Salvation Army serves 'Meals with Friends' one week a month

Tuesday, June 24, 2008
FRED LYNCH ~ flynch@semissourian.com Jim Masterson, left, got a meal served by Lona Ritchie, Steve Stilson and Peter Ritchie at the Salvation Army Monday for the Meals with Friends program.

A meatball shortage created the most drama during Monday's free dinner at the Salvation Army.

It was a problem quickly resolved. Maj. Beth Stillwell opened the last box of frozen meatballs donated by the Olive Garden restaurant and quickly heated them up.

Alisha Kiefer, the 84th person to arrive, got the last meatball, a few minutes before the dinner ended at 6 p.m.

"It's really good," said Kiefer. "Not bad at all, for free food."

For five evenings at the end of each month, the Salvation Army offers free dinners to anyone who arrives at 701 Good Hope St. No questions, no judgment.

Salvation Army's "Meals with Friends" is a program aimed at everyone in the community, according to Stillwell. She said the program has, for more than a decade, offered end-of-the month help to people with little money.

She said the event is even more important now, when children who normally get one or two meals through school are out for the summer. With the high gas prices, mortgage crisis and unemployment, she said the meals are also an option for families who don't typically use social services programs.

"They may have a high medical or credit card bill," or trouble making mortgage payments, she said. "Nobody knows anyone's problems around the table unless they share it. Some people come because they are lonely and just want to sit around with other people. Some people come straight off the street, from living under one of the bridges. We provide showers before they eat."

The point is, she said, "we don't label people. Anyone can come in off the street who is hungry. We don't ask their names, or their incomes. We just need to know how many we're providing for, and they can come in and enjoy the meal."

Kiefer returned to Cape Girardeau from New York City a few weeks ago. She had to leave her 7-month-old daughter behind "because of a custody dispute," she said.

Though she has family in Southeast Missouri, Kiefer said she doesn't want to rely on them. She knows where to find free meals at area churches, but doesn't always use them. She said this week, however, she expects to be at the Salvation Army every evening. Kiefer is unemployed and hoping to get a job at a local fast-food restaurant.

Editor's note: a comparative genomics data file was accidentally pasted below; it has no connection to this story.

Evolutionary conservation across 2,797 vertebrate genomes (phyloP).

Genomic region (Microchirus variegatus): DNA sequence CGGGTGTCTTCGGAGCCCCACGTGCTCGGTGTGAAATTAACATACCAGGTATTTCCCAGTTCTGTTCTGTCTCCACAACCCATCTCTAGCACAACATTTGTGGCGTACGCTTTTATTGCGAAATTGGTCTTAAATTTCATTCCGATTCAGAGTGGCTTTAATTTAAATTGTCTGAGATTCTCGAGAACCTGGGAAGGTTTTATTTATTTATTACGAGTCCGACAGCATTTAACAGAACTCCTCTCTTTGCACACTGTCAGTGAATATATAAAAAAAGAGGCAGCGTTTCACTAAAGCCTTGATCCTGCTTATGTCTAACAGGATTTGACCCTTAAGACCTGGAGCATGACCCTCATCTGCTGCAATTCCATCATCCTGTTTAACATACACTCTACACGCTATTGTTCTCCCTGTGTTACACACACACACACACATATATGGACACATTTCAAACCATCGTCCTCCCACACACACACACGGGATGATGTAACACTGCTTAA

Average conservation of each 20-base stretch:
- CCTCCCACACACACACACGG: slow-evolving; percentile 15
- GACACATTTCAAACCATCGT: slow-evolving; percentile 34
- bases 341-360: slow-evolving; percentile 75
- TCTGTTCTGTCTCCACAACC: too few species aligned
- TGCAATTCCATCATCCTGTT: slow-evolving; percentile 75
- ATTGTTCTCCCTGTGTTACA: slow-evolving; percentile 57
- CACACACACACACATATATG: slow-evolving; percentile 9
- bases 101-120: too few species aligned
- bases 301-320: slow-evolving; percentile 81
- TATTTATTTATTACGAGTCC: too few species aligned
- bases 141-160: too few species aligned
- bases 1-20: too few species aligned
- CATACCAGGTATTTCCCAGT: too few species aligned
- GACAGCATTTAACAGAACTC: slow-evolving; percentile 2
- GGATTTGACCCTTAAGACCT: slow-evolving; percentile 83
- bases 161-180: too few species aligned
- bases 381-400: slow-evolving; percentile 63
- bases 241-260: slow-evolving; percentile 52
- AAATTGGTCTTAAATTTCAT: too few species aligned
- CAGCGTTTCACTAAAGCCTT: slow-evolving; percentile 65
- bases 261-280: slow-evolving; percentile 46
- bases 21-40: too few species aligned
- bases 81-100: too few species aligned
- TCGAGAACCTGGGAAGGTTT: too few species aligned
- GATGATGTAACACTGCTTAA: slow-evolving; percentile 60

Betty Anglin, 72, is retired. The Sprigg Street resident said she only comes to the dinners when she can't stretch her $762 monthly Social Security check far enough.

"It's been a Godsend to me, really," she said.

Anglin said she has no phone service and borrowed her son's car to get to Monday's dinner. There are months when she does not take advantage of the dinners.

"I feel it should be for people who really need it," she said.

Stilwell said she hopes that is not always the case. Many of those coming to the dinners are simply looking for company.

At times, members of the River Corridor Task Force or the Family Resource Center join the diners. On some evenings, members of area churches and local companies come to volunteer or offer resources.

Some agencies and businesses use the meal as an opportunity to suggest assistance and guidance on finances, housing and other programs for low-income households.

Lona Ritchie has been a volunteer food server for nearly 10 years. She works with fellow members of LaCroix Church's Monday night small Bible group.

"We serve Monday's dinner, do the dishes and clean up. Then we go out to dinner," she said. "It just feels like we're helping people."

Over the years, she's seen many familiar faces, but lights up when recalling two sisters "with seven or eight kids between them. They were so appreciative and kept saying they were going to get their lives back on track. And they did."

She's seen a range of people, including cash-poor college students.

"Boy, can they eat," she said, laughing and recalling the evening's earlier meatball shortage. "I prayed over those meatballs!"

Stillwell said "Meals with Friends" operates based on donations, which range from volunteer time — cooking, serving or conversing — to paper and plastic products and or food. In addition to Olive Garden, Red Lobster regularly donates leftover food that is still good, but cannot be held over for commercial sale.

"We follow health department guidelines for safe food handling," she said.

Tonight she's planning to serve close to 150 people a dinner of turkey, mashed potatoes, fruit, bread and butter, with cake or pie for dessert.

After Wednesday's meal of shepherd's pie, fruit, bread and butter, diners will be treated to a movie and free popcorn. The free movie, a 2004 made-for-television story of a pioneer woman, "Love's Enduring Promise," features Katherine Heigl in a pre-"Gray's Anatomy" supporting role.

Sloppy joes on bread, with potato chips and fruit will be served Thursday; Friday's menu features turkey salad sandwiches, potato chips and fruit.

The Salvation Army, 701 Good Hope St., will be serving Meals with Friends from 4:30 to 6 p.m. each night through Friday. Call 335-7000 to learn more.

pmcnichol@semissourian.com

335-6611, extension 127

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